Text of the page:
Tapeke Aims to Be a Dashboard for All Your Bitcoin Transactions

The founders of Tapeke want it to be a Mint.com for bitcoin users, tracking transactions from multiple wallets. Hurdles remain, however.

AccessTimeIconJan 17, 2015 at 3:32 p.m. UTC
Updated Sep 11, 2021 at 11:27 a.m. UTC

Having trouble keeping track of your bitcoin transactions? A new service called Tapeke aims to help you keep them organised, across all of your wallets and exchange accounts.

was conceived by Nicolò Maria Lazzarin, one of the original user interface developers for the Hive wallet. Like a Mint.com for cryptocurrency users, it enables users to track bitcoin transactions in various ways – tracking multiple wallets in one interface and allowing them to assign metadata to their bitcoin addresses and transactions.

Users can tag transactions with category tags that they define, for example, and can then graph these categories, so that you could see how much you’ve spent on a particular area over a period of time. You can also tie contacts to particular bitcoin addresses, so that you can see how much you’ve sent over time to Bob, for example.

Courting a mainstream user base

Will Pangman, a bitcoin community organiser and company spokesperson, said that services like Tapeke would appeal to a broader bitcoin user base.

“The user base is definitely there. People are only using bitcoin less than they want to because the tools aren’t there for the masses,” he said, adding:

“Things like the basic conveniences of financial management for a person with bitcoin certainly didn’t exist at all a year ago, and lately they’re getting a bit better, but it still has a long way to go.”

Tapeke isn’t a wallet, but it hopes to complement wallets by providing a dashboard for financial information. One of the areas where Pangman thinks this could be helpful is in monitoring bitcoin ownership for tax purposes, for example.

Several jurisdictions, including the US, have decided to impose capital gains tax on any value accrued on bitcoins in between acquisition and sale. That’s a big administrative overhead for the average user. A tool like this would provide a way of monitoring those changes in value, and it’s a business opportunity that others have already identified.

Third-party integration

To do this effectively, though, the service will have to integrate with many other services.

Mint.com’s developers made significant efforts to court financial institutions for online data feeds. Tapeke will need to interface with several stakeholders, including bitcoin exchanges and wallets. That’s still a work in progress, Pangman conceded.

“In the future, we will have integration with HD wallets and off-chain services, like Circle, Coinbase, and exchange accounts,” he said. “We are limiting ourselves to create occurrences. It could be a platform where any service could be pulled in and managed or analysed by the user with the confidence that they have a secure environment.”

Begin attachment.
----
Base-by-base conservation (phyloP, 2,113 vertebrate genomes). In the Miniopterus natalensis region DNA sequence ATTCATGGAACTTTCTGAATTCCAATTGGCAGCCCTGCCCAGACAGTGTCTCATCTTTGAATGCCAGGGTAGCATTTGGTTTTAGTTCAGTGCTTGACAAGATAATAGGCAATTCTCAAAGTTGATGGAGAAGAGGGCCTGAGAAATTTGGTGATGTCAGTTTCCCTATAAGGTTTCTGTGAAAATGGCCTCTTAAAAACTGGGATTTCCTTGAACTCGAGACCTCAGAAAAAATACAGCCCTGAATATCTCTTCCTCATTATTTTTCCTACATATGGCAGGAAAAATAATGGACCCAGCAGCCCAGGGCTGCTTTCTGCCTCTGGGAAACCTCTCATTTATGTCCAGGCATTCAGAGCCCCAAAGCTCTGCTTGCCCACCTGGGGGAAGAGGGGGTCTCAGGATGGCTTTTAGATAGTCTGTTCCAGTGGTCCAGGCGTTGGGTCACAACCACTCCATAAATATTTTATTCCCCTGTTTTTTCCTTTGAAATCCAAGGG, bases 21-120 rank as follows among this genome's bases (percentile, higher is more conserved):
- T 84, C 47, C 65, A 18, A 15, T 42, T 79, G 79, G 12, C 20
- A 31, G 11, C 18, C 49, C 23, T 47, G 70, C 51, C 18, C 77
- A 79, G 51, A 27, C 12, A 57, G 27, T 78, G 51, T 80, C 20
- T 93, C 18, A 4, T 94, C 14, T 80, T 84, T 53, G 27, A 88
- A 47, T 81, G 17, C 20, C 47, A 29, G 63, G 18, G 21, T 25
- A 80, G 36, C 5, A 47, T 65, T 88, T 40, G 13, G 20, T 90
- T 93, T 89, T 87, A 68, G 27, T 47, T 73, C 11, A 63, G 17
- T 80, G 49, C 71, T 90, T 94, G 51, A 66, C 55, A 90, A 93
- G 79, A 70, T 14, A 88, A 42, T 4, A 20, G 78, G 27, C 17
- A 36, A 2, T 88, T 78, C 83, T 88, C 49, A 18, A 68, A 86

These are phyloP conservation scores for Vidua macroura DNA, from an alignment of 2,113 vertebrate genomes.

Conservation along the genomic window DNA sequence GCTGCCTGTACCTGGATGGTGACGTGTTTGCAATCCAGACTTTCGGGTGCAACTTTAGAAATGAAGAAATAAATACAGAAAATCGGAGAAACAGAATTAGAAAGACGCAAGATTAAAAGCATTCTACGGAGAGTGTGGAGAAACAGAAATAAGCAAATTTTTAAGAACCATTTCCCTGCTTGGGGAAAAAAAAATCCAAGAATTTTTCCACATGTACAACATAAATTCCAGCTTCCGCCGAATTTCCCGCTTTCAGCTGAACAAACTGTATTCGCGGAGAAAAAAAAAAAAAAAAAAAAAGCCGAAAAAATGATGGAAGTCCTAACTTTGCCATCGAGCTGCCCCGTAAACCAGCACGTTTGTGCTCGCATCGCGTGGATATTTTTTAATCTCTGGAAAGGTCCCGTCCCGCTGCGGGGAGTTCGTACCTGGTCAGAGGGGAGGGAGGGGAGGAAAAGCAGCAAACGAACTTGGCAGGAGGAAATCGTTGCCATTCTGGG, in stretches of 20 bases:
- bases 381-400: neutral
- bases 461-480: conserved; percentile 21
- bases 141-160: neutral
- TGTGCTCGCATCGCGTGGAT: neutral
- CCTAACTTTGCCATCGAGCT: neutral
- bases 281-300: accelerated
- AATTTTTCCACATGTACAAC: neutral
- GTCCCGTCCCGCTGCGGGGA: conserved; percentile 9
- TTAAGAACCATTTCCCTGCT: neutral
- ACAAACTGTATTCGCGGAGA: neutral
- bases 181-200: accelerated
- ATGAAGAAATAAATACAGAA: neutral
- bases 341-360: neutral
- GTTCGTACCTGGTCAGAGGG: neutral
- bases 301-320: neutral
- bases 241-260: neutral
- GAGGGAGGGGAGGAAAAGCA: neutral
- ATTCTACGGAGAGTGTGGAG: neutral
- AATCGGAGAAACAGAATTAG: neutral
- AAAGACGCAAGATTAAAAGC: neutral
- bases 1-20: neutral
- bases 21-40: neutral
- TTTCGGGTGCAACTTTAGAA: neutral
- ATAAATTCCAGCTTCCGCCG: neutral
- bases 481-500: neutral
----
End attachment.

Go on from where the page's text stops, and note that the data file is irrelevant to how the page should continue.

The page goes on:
Even Hive Wallet, the founder of which is listed as an adviser to the company, hasn’t undertaken any third-party integration with the service. That's unsurprising, as Hive is a hierarchical deterministic wallet, which is a category of product that Pangman admits that Tapeke hasn't yet figured out integrations for.

Tapeke clearly has some way to go before it achieves the ubiquitous integration that Pangman is hoping for, but he claims that the nascent service is already getting lots of interest.

“We have discussions with companies in the bitcoin space for integrating with us,” he said, adding that the ultimate goal is to give people a single point of access for multiple services, so that they don’t have to handle multiple logins for different cryptocurrency sites.

Expansion plans

Security has been a big concern for the development team, said Pangman. The site comes with three levels of security (basic, medium and advanced), with the top two encrypting user data.

The user data doesn’t include private keys, however, because the service doesn’t use those – storing only public keys in order to watch addresses, not make transactions. The encrypted data in question is the metadata, such as categories and contacts.

This is all part of a bigger plan for the bootstrapped firm, which was formed 12 months ago. In the longer term, it wants to go beyond exchange and wallet integration with an API for third party apps to integrate with. The idea is to create an app store with add-ons that will enhance the service, using events within Tapeke to trigger external actions.

“If I build out the Tapeke account with some app integration, I can set some preferences so that certain activities I perform are triggering certain things that I want,” Pangman said.

He explained:

“So I could set up my Tapeke account to let me know if there’s a 5% slide in the bitcoin price because I want to hedge, and then I could use this or that service.”

The system would also be able to suggest particular services to users based on such events, in the same way that Mint.com can, which is where its profit model comes in, said Pangman.

In the future, the company hopes to expand the service still further, covering altcoins, and perhaps even venturing into applications with custom tokens, should there be the demand.

“We aren’t limiting ourselves to cryptocurrencies. It could be a service where any platform could be pulled in and managed or analysed by the user with the confidence that they will secure this environment,” he said.

First thing’s first, though – Tapeke has to get some funding to start building out these additions to the service, which only went into beta on 1st January. Then, it will be able to put more weight behind a desktop app, which Pangman said is already in the works.

Money management image via Shutterstock


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